[T]he plaintiff’s assertion that eBay knew of the seller’s illegal conduct and failed to prevent it is nevertheless under the ambit of section 230.  Regarding the allegation that eBay knew or should have known about the sellers’ illegal conduct but failed to prevent it by withdrawing or altering the fraudulent content, the Gentry court stated: ‘this is the classic kind of claim that Zeran found to be preempted by section 230 …  Similarly eBay’s assertion that the auction houses were screened is not actionable because ‘lawsuits seeking to hold a service provider liable for its exercise of a publisher’s traditional editorial functions – such as deciding whether to publish … - are barred.’  Screening a potential auction house when deciding whether to include it in Live Auctions is akin to deciding whether to publish and therefore eBay is immune under section 230 for its screening decisions.

CDA Does Not Bar Claims Arising Out Of eBay’s Representations That Live Auctions Are Safe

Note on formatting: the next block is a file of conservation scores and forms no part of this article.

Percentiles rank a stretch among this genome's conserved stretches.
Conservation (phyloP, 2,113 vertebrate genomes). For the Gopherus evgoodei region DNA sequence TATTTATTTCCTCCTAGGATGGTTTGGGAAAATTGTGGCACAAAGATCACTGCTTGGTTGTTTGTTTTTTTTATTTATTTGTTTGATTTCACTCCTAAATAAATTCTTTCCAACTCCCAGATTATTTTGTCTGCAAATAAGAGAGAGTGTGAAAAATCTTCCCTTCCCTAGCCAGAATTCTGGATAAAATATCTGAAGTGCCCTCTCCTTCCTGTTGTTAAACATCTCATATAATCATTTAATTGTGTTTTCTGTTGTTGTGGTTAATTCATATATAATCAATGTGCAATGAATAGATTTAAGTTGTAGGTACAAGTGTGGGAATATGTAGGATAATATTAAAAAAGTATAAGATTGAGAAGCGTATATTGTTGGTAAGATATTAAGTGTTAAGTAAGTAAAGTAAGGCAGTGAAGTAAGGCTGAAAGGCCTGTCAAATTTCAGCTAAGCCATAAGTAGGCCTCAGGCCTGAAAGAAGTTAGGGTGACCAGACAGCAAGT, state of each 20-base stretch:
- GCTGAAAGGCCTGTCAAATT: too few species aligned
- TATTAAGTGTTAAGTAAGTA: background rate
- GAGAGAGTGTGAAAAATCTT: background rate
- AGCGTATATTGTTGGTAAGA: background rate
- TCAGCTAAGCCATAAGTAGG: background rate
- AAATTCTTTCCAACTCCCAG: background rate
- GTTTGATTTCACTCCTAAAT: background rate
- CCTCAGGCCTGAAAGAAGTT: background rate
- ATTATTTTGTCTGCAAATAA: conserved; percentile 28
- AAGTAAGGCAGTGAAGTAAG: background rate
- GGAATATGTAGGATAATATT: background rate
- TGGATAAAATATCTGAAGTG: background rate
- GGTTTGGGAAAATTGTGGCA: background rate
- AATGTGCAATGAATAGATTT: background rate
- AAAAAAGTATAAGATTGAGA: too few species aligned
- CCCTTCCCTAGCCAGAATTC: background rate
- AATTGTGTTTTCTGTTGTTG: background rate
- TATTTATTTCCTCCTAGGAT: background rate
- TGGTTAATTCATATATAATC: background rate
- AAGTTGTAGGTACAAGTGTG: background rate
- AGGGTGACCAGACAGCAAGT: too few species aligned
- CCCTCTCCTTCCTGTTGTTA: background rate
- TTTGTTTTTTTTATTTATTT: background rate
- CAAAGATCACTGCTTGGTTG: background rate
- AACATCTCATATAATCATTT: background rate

The Court held that the CDA did not, however, bar plaintiff from pursuing claims against eBay as a result of its representation that its Live Auctions were ‘safe’ or involved ‘floor bidders’ (as opposed to shills) and ‘international auction houses.’  Said the Court:

In Prickett and Barnes, CDA immunity was established because of a failure to verify the accuracy of a listing or the failure to remove unauthorized profiles.  Since both acts fell squarely within the publisher’s editorial function, the CDA was implicated.  The case at bar, however, is opposite. eBay did not make assurances of accuracy or promise to remove unauthorized auctioneers.  Instead, eBay promised that Live Auctions were safe.  Though eBay styles safety as a screening function whereby eBay is responsible for the screening of safe auctioneers, this court is unconvinced.  eBay’s statement regarding safety affects and creates an expectation regarding the procedures and manner in which the auction is conducted and consequently goes beyond traditional editorial discretion.

Nor, held the Court, could eBay avoid potential liability for such representations because of its Live Auction User Agreement.  While that agreement did release eBay from liability for any disputes a user had with an auction house, it did not apply to the case at bar, which, held the Court, was an independent dispute with eBay based on eBay’s own representations.

The Court did, however, dismiss with leave to replead plaintiff’s fraud claims because of plaintiff’s failure to plead with the requisite particularity that she had relied on eBay’s representations in determining to participate in the auctions at issue.